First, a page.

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1.  Contraception for the HIV-Positive Woman: A Review of Interactions between Hormonal Contraception and Antiretroviral Therapy 
Background. Preventing unintended pregnancy in HIV-positive women can significantly reduce maternal-to-child HIV transmission as well as improve the woman's overall health. Hormonal contraceptives are safe and effective means to avoid unintended pregnancy, but there is concern that coadministration of antiretroviral drugs may alter contraceptive efficacy. Materials and Methods. We performed a literature search of PubMed and Ovid databases of articles published between January 1980 and February 2012 to identify English-language reports of drug-drug interactions between hormonal contraceptives (HCs) and antiretroviral drugs (ARVs). We also reviewed the FDA prescribing information of contraceptive hormone preparations and antiretrovirals for additional data and recommendations. Results. Twenty peer-reviewed publications and 42 pharmaceutical package labels were reviewed. Several studies of combined oral contraceptive pills (COCs) identified decreased serum estrogen and progestin levels when coadministered with certain ARVs. The contraceptive efficacy of injectable depot medroxyprogesterone acetate (DMPA) and the levonorgestrel intrauterine system (LNG-IUS) were largely unaffected by ARVs, while data on the contraceptive patch, ring, and implant were lacking. Conclusions. HIV-positive women should be offered a full range of hormonal contraceptive options, with conscientious counseling about possible reduced efficacy of COCs and the contraceptive implant when taken with ARVs. DMPA and the LNG-IUS maintain their contraceptive efficacy when taken with ARVs.
doi:10.1155/2012/890160
PMCID: PMC3426212  PMID: 22927715
2.  Impact of bariatric surgery on hypertensive disorders in pregnancy: retrospective analysis of insurance claims data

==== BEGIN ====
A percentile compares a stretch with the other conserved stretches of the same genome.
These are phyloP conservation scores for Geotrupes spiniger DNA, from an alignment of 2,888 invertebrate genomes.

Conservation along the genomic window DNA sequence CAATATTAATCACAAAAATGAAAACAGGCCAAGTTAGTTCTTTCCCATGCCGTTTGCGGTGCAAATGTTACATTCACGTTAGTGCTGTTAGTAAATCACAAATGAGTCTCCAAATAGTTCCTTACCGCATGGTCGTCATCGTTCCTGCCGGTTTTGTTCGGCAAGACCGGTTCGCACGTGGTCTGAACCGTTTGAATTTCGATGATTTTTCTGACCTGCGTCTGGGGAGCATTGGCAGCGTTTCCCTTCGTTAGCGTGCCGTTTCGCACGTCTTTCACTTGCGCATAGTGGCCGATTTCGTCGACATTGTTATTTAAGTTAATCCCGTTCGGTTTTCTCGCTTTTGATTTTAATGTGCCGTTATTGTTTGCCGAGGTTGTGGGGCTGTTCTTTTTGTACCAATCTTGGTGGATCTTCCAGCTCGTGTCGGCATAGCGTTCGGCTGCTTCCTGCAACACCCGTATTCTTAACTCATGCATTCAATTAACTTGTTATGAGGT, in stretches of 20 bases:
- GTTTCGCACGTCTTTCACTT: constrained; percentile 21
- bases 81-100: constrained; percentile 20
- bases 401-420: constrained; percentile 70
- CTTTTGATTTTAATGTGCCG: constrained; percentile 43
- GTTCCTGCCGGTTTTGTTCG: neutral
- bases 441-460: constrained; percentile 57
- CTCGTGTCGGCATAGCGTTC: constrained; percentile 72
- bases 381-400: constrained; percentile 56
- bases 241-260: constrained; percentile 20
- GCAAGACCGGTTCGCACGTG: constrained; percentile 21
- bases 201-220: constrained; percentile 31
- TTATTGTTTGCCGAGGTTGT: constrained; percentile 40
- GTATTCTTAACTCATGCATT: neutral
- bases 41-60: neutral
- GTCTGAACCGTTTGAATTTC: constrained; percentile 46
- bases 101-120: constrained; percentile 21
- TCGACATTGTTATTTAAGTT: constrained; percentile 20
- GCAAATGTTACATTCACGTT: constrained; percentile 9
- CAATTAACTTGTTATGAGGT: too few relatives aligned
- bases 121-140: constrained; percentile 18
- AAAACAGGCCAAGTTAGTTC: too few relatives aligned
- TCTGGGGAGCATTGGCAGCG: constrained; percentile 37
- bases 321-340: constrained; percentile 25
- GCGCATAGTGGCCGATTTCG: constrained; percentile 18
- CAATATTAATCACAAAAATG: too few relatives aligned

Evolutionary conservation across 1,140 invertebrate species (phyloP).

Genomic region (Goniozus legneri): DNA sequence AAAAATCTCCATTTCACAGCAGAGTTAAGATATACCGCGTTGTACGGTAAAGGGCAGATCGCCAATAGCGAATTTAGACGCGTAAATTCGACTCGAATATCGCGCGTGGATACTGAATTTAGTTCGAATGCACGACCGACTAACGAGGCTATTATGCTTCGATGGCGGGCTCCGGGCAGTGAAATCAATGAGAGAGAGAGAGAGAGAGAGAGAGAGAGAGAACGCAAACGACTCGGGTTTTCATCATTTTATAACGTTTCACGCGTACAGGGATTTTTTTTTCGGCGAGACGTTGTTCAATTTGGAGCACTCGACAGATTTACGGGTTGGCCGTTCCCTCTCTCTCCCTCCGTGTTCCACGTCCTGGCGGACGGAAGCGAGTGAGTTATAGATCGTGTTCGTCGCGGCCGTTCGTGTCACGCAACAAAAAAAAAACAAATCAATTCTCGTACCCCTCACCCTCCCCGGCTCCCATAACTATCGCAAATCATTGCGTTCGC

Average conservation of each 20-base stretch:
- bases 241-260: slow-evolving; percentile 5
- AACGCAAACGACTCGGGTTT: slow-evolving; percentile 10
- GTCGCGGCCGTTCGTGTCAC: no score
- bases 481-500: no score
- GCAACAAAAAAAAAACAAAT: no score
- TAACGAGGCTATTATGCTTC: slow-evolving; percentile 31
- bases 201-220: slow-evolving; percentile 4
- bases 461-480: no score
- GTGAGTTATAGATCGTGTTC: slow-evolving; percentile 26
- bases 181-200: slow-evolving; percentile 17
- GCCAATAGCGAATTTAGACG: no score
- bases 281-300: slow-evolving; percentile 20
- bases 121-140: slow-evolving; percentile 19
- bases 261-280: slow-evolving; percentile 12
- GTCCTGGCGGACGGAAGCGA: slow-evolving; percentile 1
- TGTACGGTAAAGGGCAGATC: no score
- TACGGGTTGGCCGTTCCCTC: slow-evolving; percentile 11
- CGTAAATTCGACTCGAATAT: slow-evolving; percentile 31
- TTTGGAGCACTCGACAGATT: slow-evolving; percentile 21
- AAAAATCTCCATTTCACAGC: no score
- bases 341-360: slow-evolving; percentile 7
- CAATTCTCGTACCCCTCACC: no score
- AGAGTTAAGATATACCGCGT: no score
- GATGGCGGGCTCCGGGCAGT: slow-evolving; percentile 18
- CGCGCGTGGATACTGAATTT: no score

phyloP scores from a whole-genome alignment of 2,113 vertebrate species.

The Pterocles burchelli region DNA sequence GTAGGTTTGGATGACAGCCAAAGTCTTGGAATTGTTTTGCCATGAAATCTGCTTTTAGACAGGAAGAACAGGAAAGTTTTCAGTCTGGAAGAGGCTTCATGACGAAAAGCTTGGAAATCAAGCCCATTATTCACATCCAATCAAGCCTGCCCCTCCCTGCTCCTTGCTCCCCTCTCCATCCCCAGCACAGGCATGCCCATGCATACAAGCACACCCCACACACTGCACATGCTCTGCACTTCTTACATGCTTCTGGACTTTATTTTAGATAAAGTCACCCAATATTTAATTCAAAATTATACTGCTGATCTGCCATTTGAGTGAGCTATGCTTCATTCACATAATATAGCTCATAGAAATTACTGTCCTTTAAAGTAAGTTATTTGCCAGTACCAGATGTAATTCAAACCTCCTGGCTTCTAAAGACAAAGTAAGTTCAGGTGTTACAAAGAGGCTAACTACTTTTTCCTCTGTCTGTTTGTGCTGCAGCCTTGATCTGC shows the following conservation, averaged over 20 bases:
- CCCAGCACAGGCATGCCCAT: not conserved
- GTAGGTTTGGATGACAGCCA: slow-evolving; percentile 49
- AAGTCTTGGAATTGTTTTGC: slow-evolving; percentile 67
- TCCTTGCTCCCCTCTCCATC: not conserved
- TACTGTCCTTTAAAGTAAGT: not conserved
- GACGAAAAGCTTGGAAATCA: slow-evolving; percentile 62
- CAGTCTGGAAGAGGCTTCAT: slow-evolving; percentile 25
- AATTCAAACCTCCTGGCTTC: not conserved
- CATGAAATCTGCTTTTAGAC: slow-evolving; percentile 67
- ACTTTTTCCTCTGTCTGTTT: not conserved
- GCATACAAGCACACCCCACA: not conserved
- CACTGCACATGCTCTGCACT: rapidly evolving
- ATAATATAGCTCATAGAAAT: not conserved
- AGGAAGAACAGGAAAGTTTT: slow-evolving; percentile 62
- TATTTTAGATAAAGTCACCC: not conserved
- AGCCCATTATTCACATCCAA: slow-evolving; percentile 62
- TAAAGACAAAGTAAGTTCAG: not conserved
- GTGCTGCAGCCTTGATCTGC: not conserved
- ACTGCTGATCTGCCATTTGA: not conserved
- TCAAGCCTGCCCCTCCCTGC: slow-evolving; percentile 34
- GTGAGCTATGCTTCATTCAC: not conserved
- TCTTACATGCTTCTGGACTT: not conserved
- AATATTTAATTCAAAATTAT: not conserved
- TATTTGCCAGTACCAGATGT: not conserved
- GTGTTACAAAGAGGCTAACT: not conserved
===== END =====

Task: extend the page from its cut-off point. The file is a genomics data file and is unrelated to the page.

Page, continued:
Objective To determine whether women who had a delivery after bariatric surgery have lower rates of hypertensive disorders in pregnancy compared with women who had a delivery before bariatric surgery.
Design Retrospective cohort study.
Setting Claims data for 2002-6 from seven insurance plans in the United States.
Participants 585 women aged 16-45 who had undergone bariatric surgery, had at least one pregnancy and delivery, and had continuous insurance coverage during pregnancy plus two weeks after delivery.
Main outcome measure Hypertensive disorders in pregnancy defined with ICD-9 codes. The independent variable was the timing of delivery in relation to bariatric surgery, classified as deliveries before and after surgery. We used logistic regression to calculate odds ratios and confidence intervals for each type of hypertensive disorder in pregnancy.
Results Among the 585 women who had undergone bariatric surgery and had a delivery, 269 delivered before surgery and 316 delivered after surgery. Gastric bypass was the surgery in 82% (477) of all women. Women who delivered before surgery were younger at the time of delivery (mean age 31.3 v 32.5) but had higher rates of pre-existing diabetes and gestational diabetes mellitus. Compared with women who delivered before surgery, women who delivered after surgery had substantially lower rates of pre-eclampsia and eclampsia (odds ratio 0.20, 95% confidence interval 0.09 to 0.44), chronic hypertension complicating pregnancy (0.39, 0.20 to 0.74), and gestational hypertension (0.16, 0.07 to 0.37), even after adjustment for age at delivery, multiple pregnancy (that is, twins or more), surgical procedure, pre-existing diabetes, and insurance plan.
Conclusion In this retrospective analysis of US women, bariatric surgery was associated with lower rates of hypertensive disorders in subsequent pregnancy.
doi:10.1136/bmj.c1662
PMCID: PMC2854330  PMID: 20388692

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